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Ebo Taylor - Love and Death

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Artist: Ebo Taylor

Album: Love and Death

Label: Strut

Review date: Nov. 3, 2010


Ebo Taylor - "Nga Nga" (Love and Death)


When one thinks of Afrobeat, it’s the mug of Nigeria’s Fela Kuti and his 1,000 watt smile that comes to mind. After all, he is the face of Afrobeat, what James Brown is to American funk. But in Kuti’s neighboring country was a composer, arranger, producer and guitarist who, unbeknownst to most, is considered almost as important to the genre. Surprisingly, the over-shadowed Ebo Taylor actually studied with Kuti from 1962 to 1965, at the Eric Guilder School of Music in London. Soon after, Taylor became a fixture in Ghana’s music scene, helping define the West African sound, studio session by studio session.

In 1977, years after gaining respect in Accra as a session player and arranger, Taylor released a self-titled solo record on the local Essiebons label. Good luck finding it. Still, you could easily hear a Taylor cut with some quick googling, likely on one of the many African comps that have come to fashion (he appears on Ghana Special, Afro-Beat Airways, and both Ghana Soundz volumes). So it’s fitting that Strut has given the now 74-year-old Taylor a chance to record another proper full-length, reimagining old standards and crafting original songs, too, backed by Berlin’s Afrobeat Academy.

In place of the raw antiqued crackle of his vintage material, here you have a glossed, digital soundstage for those same horn sections, noodling bass, keys, sunny guitars and omnipresent drums. On Love And Death, Taylor sticks with the style he played 40 years prior, singing in both English and the Akan dialect, in short, complimentary phrases. And though his voice may have aged, he retains the same swagger from yesteryear, able to keep up with the band and rudder them as needed, like the Godfather of Soul did with his JBs.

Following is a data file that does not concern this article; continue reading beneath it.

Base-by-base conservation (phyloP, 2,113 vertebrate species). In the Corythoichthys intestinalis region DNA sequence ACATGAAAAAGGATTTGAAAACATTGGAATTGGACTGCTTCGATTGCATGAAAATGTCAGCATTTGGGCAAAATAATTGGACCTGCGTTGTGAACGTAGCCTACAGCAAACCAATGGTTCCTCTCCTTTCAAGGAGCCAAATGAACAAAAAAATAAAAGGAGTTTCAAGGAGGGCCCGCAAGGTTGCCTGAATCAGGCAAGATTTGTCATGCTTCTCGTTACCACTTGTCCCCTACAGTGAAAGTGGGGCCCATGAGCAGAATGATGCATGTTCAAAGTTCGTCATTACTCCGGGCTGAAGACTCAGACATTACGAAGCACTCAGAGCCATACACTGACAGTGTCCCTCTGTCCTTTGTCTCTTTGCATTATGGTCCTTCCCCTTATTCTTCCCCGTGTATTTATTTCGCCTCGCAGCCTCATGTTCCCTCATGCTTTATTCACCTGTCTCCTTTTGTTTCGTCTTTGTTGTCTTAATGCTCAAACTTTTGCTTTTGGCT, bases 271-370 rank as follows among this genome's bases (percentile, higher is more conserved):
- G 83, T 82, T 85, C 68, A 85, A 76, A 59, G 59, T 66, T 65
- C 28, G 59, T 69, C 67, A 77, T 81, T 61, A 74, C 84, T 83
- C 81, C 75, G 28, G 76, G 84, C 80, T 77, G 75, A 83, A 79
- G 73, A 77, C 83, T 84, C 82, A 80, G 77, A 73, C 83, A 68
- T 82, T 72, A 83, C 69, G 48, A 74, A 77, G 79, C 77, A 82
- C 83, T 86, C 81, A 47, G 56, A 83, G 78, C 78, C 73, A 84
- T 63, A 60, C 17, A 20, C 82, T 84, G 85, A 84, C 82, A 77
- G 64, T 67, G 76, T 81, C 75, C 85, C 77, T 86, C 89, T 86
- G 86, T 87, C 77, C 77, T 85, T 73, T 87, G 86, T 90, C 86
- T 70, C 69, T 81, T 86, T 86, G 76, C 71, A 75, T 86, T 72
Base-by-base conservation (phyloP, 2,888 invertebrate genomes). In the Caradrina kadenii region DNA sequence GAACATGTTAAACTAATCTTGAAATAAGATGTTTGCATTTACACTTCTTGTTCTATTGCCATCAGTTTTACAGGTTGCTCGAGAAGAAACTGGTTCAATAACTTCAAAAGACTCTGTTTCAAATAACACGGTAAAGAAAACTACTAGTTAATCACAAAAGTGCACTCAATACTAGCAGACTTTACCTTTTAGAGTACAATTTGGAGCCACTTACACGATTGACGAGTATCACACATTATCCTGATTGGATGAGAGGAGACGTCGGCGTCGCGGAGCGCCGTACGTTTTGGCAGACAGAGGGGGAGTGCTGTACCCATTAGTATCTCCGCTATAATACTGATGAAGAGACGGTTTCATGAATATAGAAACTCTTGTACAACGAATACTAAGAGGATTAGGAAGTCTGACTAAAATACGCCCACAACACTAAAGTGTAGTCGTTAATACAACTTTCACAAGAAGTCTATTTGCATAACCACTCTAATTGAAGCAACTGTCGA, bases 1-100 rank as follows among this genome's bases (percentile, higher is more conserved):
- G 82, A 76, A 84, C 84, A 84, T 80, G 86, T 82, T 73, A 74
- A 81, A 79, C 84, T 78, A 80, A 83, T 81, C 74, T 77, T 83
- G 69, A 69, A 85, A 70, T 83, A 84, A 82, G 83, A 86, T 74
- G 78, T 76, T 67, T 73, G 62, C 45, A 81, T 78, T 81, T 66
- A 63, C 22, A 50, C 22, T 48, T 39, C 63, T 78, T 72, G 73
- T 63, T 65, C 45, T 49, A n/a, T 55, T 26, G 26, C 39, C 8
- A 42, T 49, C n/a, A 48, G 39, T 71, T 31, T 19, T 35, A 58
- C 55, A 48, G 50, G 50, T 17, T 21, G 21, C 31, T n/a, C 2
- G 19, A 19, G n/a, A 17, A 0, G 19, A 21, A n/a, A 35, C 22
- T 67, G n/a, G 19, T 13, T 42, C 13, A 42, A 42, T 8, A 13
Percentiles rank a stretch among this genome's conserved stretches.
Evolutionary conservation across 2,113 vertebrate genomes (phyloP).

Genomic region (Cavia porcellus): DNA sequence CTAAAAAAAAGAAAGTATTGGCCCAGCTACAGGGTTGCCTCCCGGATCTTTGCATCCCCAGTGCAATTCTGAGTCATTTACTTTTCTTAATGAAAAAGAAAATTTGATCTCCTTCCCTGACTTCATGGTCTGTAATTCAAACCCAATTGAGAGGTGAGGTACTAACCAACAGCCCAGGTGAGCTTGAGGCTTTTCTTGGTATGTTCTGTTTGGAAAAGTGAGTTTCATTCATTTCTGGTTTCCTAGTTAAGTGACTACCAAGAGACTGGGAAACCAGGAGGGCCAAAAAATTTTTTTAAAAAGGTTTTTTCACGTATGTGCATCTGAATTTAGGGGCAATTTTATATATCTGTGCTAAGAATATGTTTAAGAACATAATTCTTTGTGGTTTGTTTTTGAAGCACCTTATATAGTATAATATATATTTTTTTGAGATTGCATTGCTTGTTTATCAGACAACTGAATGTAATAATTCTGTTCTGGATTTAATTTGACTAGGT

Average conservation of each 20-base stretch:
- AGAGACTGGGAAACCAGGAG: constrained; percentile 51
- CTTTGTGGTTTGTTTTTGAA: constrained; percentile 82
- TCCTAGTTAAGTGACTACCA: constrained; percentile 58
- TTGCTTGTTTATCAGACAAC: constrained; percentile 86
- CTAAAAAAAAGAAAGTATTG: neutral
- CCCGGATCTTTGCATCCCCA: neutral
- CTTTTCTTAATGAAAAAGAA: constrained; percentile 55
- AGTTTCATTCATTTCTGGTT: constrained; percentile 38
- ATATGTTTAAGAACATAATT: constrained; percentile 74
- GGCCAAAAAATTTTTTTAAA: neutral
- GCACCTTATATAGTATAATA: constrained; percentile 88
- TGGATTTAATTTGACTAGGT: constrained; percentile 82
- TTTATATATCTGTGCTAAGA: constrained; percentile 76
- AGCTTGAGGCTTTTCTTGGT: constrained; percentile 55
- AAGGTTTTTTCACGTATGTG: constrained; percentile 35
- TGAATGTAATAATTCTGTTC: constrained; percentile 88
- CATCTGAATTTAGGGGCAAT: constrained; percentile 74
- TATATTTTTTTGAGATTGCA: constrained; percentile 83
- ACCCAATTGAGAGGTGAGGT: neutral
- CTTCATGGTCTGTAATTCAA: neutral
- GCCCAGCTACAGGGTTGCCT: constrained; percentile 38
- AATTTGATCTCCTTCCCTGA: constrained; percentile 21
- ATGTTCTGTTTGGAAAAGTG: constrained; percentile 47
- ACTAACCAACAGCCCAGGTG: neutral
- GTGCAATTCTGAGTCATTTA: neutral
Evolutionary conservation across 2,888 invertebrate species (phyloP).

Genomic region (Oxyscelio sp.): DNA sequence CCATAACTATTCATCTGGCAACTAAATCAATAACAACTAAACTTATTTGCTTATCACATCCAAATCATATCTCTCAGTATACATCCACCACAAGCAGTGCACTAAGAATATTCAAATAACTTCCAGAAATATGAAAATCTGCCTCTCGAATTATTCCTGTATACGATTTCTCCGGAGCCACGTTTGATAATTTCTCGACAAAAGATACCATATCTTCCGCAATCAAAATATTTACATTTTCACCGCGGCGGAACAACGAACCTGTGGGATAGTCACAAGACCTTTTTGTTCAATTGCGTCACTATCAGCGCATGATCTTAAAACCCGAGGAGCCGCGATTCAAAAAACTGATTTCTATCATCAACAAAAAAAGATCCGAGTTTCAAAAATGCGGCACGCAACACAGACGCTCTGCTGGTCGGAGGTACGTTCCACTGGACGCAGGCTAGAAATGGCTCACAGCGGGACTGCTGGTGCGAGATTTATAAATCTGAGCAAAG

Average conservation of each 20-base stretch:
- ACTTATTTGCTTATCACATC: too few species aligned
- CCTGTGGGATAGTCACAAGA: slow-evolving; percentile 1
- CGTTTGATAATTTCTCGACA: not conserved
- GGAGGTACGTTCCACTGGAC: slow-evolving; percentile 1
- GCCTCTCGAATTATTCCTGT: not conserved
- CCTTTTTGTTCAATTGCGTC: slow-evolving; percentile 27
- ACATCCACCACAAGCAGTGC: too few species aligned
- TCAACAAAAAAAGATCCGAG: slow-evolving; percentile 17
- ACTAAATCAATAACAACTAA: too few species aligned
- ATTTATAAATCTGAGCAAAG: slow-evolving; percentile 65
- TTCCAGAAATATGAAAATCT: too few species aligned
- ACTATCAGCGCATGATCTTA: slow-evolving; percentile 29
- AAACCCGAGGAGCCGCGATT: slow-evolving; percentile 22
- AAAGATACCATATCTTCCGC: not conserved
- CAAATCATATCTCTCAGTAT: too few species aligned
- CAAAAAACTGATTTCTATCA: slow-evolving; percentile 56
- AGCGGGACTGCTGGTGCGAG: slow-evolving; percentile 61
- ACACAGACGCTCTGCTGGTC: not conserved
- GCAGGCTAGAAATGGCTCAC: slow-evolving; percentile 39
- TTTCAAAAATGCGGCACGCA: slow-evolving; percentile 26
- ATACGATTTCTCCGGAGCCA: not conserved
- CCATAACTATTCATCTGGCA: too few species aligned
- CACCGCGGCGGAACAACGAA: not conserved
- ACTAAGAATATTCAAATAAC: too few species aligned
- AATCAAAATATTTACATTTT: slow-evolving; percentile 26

The album is remarkably well paced and cohesive. Of the non-singing tracks, “Kwame” is a tribute to the late Kwame Nkrumah, Ghana’s first president who famously championed Pan-Africanism. Over a funky wah guitar tapestry, rubbing against Hammond organs and a solid rhythm section, Taylor lays down some great guitar lines of his own — perhaps expressing what words cannot. This gives way to the more upbeat “Aborekyair Aba,” a seven-minute workout of interlocking grooves and spirited playing by all members, with female vocal accompaniments contrasting Taylor’s weathered chords.

It’s certainly nice to see the legacy of Kuti living on, and the proliferation of comps from labels like Soundway, Analog Africa and Strut continually prove his undeniable influence on the continent’s music, where hundred’s of bands bit his Afrobeat style. But the involution of digging deeper into a genre, with a collection of songs by a single artist — in this case, providing a timely rediscovery of Taylor in fine form — is sometimes all the more satisfying.

By Jon Dempsey

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